Tuesday, August 30, 2011

Six Pounds of Fat

This is how much weight I need to lose to once again feel comfortable in my own skin.  I was thinking about it when I bought a pound of butter at the store today.  I imagined each block of butter and slathering it onto my hips, belly, and butt.  Maybe a half pound on each arm.

I know six lbs isn't a lot to some people but on my fairly small frame, it's a lot. I'm now at the point where my clothes feel tight.  I need to make some changea.  Starting Tuesday, September 6 when I go back to school.


Thursday, August 25, 2011

Number Crunching

I was curious about how many kilometres I'd ridden since I started riding my bike in 2006, so I went into my various online records to see what my totals were and decided to put the info into spreadsheet format.

From Beginner Triathlete, I was easily able to get my Swim, Bike, Run totals for 2007 to date, and I still had my bike numbers from 2006 online at Bikejournal.com.  It was really interesting to see how the numbers added up. I think I will put this chart onto my "Training" page (see the menu above) so it's easily accessible and I can update it twice a year.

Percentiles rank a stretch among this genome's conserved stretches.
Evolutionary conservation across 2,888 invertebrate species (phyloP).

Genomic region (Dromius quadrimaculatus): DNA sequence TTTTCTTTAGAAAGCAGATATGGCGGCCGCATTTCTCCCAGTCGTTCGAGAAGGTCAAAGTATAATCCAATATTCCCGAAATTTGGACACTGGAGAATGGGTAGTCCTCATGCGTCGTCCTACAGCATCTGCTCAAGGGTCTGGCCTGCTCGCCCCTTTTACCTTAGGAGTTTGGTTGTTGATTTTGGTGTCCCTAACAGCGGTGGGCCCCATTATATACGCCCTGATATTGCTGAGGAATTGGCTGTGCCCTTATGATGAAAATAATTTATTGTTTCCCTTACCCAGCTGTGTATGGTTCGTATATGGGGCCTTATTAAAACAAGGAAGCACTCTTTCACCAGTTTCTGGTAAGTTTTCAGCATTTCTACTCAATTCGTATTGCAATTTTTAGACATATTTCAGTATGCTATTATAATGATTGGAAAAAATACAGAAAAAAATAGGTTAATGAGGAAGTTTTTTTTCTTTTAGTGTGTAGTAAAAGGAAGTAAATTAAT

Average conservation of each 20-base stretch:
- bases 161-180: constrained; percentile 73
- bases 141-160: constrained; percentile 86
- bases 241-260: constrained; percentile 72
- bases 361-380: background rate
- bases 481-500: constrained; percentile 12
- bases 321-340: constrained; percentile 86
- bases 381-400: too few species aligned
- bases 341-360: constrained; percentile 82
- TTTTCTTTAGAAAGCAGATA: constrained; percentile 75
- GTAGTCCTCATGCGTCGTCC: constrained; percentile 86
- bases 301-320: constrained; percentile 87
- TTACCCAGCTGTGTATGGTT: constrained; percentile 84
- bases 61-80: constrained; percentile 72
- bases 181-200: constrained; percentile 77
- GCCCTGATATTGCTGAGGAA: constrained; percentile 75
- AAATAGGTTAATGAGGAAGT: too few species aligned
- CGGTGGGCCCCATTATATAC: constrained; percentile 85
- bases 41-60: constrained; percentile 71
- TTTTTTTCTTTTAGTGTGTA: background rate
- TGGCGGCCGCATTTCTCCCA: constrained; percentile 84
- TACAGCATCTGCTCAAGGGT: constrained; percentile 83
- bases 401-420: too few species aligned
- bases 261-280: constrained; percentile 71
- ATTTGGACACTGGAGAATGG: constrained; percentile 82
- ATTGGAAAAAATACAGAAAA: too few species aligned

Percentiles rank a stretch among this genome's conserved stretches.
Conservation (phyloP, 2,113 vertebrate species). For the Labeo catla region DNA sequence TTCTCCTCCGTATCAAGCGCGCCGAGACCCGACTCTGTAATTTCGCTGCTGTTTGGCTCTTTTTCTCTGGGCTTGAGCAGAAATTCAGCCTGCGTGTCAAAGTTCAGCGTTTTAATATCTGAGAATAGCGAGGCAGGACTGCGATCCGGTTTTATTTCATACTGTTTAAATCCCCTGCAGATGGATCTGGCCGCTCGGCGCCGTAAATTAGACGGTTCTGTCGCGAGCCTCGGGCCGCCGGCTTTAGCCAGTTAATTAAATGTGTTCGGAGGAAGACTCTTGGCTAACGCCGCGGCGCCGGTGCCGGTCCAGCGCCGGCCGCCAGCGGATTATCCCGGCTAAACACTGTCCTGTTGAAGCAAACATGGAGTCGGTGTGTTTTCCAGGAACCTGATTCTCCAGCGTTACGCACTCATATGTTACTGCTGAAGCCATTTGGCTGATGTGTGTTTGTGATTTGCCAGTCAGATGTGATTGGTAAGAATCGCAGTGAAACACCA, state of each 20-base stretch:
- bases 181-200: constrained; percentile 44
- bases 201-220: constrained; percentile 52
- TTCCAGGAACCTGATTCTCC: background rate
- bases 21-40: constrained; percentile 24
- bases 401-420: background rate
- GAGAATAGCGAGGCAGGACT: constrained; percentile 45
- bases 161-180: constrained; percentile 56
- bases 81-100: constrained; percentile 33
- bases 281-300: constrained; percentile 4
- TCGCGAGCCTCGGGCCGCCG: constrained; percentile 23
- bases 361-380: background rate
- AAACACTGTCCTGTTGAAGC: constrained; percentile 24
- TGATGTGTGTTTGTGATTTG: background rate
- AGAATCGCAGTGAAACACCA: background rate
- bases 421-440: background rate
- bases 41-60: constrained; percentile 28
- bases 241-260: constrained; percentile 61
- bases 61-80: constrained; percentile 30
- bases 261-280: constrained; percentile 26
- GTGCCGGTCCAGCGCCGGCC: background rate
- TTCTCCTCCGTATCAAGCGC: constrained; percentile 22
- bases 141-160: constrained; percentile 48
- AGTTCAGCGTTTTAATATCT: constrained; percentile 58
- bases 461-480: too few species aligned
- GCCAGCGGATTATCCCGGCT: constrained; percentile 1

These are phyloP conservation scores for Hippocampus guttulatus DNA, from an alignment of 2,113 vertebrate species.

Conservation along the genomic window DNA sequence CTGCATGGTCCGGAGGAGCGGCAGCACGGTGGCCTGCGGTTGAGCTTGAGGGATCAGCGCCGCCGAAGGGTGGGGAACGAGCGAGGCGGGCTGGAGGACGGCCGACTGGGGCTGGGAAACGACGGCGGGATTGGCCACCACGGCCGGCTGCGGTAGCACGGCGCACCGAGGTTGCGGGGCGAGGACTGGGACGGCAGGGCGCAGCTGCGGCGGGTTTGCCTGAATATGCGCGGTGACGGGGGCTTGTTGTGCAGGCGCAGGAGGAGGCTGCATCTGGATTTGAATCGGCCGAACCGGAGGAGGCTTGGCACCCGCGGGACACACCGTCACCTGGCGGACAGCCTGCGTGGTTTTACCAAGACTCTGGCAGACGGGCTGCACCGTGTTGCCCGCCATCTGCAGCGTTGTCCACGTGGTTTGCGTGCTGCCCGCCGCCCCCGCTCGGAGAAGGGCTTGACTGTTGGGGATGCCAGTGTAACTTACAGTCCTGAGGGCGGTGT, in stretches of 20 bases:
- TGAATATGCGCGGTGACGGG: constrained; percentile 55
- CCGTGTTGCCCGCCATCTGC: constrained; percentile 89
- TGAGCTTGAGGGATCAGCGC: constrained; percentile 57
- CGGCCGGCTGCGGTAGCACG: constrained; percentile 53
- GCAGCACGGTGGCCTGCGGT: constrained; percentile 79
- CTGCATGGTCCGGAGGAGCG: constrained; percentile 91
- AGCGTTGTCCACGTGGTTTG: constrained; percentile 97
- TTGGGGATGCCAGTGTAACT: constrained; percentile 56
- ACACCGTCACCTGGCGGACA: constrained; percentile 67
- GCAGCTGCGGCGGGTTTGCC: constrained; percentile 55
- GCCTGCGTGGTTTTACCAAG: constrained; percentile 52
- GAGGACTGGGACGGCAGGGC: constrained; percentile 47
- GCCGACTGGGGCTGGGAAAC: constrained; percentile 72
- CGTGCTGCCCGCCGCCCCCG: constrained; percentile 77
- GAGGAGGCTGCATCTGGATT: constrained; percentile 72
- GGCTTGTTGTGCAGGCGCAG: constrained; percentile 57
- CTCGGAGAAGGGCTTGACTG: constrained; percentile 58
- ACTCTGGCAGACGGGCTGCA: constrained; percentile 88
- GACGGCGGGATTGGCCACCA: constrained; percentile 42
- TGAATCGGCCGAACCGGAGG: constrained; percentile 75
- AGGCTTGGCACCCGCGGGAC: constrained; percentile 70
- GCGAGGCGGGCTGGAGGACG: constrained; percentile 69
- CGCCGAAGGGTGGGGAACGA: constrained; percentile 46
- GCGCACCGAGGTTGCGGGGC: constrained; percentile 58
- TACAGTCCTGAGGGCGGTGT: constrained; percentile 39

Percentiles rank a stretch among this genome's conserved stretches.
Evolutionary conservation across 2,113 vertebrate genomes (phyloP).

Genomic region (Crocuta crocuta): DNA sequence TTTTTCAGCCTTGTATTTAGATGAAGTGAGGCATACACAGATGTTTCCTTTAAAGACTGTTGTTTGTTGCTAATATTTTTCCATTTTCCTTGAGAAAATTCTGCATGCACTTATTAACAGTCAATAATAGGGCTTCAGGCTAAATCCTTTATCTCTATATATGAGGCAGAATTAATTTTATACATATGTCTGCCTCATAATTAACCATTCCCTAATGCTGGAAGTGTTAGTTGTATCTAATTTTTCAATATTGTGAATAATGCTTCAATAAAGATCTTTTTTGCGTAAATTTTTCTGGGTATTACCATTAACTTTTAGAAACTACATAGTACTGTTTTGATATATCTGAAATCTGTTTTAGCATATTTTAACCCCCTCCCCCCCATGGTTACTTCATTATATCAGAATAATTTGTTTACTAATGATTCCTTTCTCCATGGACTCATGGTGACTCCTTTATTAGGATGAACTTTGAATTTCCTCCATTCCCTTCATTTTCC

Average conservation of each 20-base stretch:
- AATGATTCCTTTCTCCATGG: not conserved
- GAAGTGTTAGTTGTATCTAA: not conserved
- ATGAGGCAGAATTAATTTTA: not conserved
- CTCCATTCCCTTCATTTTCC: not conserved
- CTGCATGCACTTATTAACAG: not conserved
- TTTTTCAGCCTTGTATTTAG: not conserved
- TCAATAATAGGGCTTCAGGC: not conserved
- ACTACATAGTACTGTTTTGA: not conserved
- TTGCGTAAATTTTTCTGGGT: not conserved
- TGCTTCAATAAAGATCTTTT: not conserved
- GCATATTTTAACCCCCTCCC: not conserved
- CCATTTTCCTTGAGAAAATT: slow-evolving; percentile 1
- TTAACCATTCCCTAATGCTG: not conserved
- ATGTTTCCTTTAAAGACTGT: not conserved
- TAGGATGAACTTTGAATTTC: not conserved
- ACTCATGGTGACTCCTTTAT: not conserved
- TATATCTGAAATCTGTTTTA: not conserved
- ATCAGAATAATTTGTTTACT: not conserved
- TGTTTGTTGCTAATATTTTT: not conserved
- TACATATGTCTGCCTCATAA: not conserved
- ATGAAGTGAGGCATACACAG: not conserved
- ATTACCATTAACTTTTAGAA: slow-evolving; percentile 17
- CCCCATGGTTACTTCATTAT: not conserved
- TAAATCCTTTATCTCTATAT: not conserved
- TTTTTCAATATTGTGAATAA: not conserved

Year Bike kms Bike Hours Run kms Run Hours Swim kms Swim Hours
2006 2774.67 132:38:18 0 0:00:00 0 0:00:00
2007 3472.71 155:13:29 156.36 18:04:02 0 0:00:00
2008 2743.65 117:51:59 508.07 62:18:13 64.45 36:38:01
2009 2152.08 102:06:13 502.33 65:42:47 41.25 20:10:00
2010 2358.59 99:52:27 703.23 89:34:43 96.6 45:37:53
to Aug 2011 1643.56 68:16:42 598.49 69:06:41 19.75 8:32:07
 (in miles)
675:59:08 2468.48
304:46:26 222.05

As you probably know, I'm a numbers junkie.  I find it tremendously motivating and I enjoy looking for patterns that help me better understand myself as an athlete.  On their own, the totals above don't mean a lot - it's the quality of my day-to-day training that important - but it's stll interesting to see the how far I've come in the past 5 years.